by Susan Flantzer
Maria Theresa Walburga Amalia Christina, Archduchess of Austria was born at the Hofburg Palace in Vienna, Austria on May 13, 1717, the second and eldest surviving child of Holy Roman Emperor Charles VI and Elisabeth Christine of Brunswick-Wolfenbüttel. Her only brother died several weeks before she was born and her two younger siblings were sisters. The fact that Maria Theresa’s father did not have a male heir caused many problems. For more information see the Pragmatic Sanction of 1713 and the War of the Austrian Succession.
Maria Theresa married Francis Stephen, Duke of Lorraine on February 12, 1736 in the Augustinian Church in Vienna. Throughout his reign, Holy Roman Emperor Charles VI expected to have a male heir and never really prepared Maria Theresa for her future role as sovereign. Upon her father’s death in 1740, Maria Theresa became Queen of Hungary, Croatia, and Bohemia in the own right. She was unable to become the sovereign of the Holy Roman Empire because she was female. Maria Theresa’s right to succeed to her father was the cause of the eight year long War of the Austrian Succession. The Habsburgs had been elected Holy Roman Emperors since 1438, but in 1742 Holy Roman Emperor Charles VII from the German House of Wittelsbach was elected. He died in 1745 and via a treaty Maria Theresa arranged for her husband Francis Stephen, Duke of Lorraine to be elected Holy Roman Emperor. Despite the snub, Maria Theresa wielded the real power.
- Archduchess Maria Elisabeth (1737-1740), died in childhood
- Archduchess Maria Anna (1738-1789), died unmarried, no issue
- Archduchess Maria Carolina (1740-1741), died in childhood
- Holy Roman Emperor Joseph II (1741-1790), married 1) Infanta Isabel of Spain, married 2) Princess Marie Josephe of Bavaria, had issue from his first marriage (two daughters, who died young)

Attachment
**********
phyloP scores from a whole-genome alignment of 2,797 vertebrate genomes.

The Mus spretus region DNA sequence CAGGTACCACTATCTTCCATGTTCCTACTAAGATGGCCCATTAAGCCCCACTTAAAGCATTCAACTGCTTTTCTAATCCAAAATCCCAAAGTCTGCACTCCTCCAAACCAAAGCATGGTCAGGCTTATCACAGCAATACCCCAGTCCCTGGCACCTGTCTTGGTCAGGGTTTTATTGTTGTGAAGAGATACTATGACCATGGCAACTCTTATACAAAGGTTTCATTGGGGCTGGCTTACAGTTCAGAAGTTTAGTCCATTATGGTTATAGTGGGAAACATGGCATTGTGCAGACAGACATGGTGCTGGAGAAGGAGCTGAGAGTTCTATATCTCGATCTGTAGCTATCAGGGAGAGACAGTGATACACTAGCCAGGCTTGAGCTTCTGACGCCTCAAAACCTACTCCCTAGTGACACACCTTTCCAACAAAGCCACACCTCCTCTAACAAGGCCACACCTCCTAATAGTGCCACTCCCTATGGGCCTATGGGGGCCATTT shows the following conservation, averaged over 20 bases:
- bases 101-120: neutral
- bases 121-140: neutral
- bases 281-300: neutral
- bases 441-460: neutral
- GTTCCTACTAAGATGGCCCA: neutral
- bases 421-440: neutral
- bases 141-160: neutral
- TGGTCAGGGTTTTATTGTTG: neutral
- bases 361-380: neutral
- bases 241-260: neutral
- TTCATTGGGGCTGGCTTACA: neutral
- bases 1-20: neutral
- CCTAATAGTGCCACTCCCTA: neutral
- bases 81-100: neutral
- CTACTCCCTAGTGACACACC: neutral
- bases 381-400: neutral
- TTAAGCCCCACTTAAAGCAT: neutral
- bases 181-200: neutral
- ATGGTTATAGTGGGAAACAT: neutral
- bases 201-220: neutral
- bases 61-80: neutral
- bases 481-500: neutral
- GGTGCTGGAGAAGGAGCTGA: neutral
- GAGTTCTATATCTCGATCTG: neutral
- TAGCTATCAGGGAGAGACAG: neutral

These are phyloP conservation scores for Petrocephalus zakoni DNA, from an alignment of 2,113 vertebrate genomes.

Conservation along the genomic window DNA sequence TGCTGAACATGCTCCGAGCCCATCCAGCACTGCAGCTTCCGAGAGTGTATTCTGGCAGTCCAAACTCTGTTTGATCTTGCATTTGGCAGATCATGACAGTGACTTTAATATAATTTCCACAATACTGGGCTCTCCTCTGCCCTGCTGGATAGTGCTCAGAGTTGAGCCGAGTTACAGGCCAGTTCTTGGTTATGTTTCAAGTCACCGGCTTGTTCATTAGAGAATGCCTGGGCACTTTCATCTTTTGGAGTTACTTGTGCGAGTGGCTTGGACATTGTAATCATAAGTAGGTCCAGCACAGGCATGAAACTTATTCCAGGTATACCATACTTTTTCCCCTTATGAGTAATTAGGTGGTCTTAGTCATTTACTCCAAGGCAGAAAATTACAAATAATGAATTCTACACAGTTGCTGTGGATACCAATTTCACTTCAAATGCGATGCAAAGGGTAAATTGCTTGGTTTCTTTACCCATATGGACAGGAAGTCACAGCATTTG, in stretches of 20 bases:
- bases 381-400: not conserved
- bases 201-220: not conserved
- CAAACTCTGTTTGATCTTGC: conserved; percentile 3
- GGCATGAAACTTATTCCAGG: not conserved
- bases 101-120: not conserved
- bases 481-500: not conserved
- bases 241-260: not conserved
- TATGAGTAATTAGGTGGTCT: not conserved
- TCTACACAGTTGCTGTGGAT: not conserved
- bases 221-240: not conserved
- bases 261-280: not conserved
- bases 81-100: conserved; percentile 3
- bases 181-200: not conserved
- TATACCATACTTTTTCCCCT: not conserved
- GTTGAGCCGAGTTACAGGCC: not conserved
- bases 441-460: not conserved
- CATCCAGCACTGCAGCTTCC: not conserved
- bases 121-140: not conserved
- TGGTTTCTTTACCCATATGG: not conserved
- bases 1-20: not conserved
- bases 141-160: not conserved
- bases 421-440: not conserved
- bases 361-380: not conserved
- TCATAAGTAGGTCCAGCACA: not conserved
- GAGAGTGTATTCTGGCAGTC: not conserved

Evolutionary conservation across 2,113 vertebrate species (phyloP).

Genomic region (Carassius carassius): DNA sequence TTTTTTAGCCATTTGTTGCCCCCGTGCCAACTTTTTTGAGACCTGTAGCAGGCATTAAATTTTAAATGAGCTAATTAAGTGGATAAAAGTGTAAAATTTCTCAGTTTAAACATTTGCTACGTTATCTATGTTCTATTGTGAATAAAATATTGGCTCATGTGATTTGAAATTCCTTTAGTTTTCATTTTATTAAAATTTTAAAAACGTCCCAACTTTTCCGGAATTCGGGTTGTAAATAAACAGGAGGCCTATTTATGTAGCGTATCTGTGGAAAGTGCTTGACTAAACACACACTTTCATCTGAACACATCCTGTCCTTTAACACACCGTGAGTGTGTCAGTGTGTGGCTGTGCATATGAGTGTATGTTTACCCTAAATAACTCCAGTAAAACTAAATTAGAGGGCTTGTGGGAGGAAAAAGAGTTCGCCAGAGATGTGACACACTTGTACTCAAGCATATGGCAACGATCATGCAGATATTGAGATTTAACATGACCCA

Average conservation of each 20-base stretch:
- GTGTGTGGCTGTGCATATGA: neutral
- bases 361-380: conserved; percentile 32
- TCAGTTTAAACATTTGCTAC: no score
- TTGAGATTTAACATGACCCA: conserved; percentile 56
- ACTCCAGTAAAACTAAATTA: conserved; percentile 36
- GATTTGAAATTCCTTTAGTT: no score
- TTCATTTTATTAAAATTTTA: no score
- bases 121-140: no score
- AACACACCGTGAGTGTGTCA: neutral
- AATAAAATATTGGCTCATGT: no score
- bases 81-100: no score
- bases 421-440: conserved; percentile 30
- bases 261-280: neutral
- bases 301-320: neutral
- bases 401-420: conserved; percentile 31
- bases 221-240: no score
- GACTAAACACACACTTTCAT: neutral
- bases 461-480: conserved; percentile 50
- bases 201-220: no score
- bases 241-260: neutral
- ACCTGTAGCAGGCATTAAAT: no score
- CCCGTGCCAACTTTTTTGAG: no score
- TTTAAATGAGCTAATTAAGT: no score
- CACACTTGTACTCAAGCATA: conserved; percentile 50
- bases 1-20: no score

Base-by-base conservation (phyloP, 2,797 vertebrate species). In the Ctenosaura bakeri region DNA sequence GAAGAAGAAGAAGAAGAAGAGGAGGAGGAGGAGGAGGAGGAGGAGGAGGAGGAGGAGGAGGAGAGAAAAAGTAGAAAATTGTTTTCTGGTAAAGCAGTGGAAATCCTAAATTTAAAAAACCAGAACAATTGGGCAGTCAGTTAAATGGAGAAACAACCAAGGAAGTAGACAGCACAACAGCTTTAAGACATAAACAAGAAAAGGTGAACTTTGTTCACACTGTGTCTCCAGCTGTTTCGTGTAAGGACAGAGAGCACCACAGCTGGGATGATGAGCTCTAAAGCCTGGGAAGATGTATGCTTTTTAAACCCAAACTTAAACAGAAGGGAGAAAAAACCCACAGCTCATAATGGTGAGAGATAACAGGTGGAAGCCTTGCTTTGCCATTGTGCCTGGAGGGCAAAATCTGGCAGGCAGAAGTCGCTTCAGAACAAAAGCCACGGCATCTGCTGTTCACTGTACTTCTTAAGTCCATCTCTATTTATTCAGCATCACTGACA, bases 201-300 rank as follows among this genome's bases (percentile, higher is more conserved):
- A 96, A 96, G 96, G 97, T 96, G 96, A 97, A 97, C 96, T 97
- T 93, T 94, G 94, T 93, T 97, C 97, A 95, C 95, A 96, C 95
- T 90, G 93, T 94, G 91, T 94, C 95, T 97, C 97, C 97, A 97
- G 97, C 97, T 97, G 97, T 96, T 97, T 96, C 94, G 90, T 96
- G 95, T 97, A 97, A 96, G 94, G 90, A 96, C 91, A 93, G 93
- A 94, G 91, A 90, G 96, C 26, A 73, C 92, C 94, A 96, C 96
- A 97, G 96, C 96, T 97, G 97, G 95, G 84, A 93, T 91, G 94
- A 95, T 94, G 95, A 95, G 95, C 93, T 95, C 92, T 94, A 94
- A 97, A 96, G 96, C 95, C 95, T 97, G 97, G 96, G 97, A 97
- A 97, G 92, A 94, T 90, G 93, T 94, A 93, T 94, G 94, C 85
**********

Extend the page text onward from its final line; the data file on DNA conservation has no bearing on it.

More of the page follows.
- Archduchess Maria Christina (1742-June 1798), married Prince Albert of Saxony, Duke of Teschen, had one stillborn daughter
- Archduchess Maria Elisabeth (1743-1808), died unmarried, no issue
- Archduke Charles Joseph (1745-1761), died of smallpox, no issue
- Archduchess Maria Amalia (1746-1804) married Ferdinand, Duke of Parma, had issue
- Holy Roman Emperor Leopold II (1747-1792), married Infanta Maria Luisa of Spain, had issue
- Archduchess Maria Carolina (born and died 1748), died hours after baptism
- Archduchess Maria Johanna (1750-1762), died of smallpox, no issue
- Archduchess Maria Josepha (1751-1767), died of smallpox, no issue
- Archduchess Maria Carolina (1752-1814), married King Ferdinand IV of Naples and Sicily, had issue
- Archduke Ferdinand (1754-1806), married Maria Beatrice d’Este, had issue
- Archduchess Maria Antonia (1755-1793), married King Louis XVI of France, became Queen Marie Antoinette of France
- Archduke Maximilian Franz (1756–1801) became Archbishop-Elector of Cologne
Even though he had 16 children with his wife, Francis was not faithful during his marriage and had a number of affairs. Despite being the nominal Holy Roman Emperor, he was content to leave the act of reigning to his wife. Francis died suddenly in 1765 at the age of 56 in his carriage while returning from the opera. His son Joseph succeeded him as Holy Roman Emperor although Maria Theresa continued to wield the real power.
In 1767, Maria Theresa had smallpox and after that, her health deteriorated. She died on November 29, 1780 at Hofburg Palace, after a reign of 40 years and surrounded by her surviving children. Maria Theresa was the last of the House of Habsburg. The Imperial House thereafter was the House of Habsburg-Lorraine. Her son Joseph, Holy Roman Emperor since his father’s death, succeeded his mother as King of Hungary, Croatia, and Bohemia. Maria Theresa was buried alongside her husband in a magnificent tomb in the Imperial Crypt in Vienna.
Unofficial Royalty: A Visit to the Kaisergruft (Imperial Crypt) in Vienna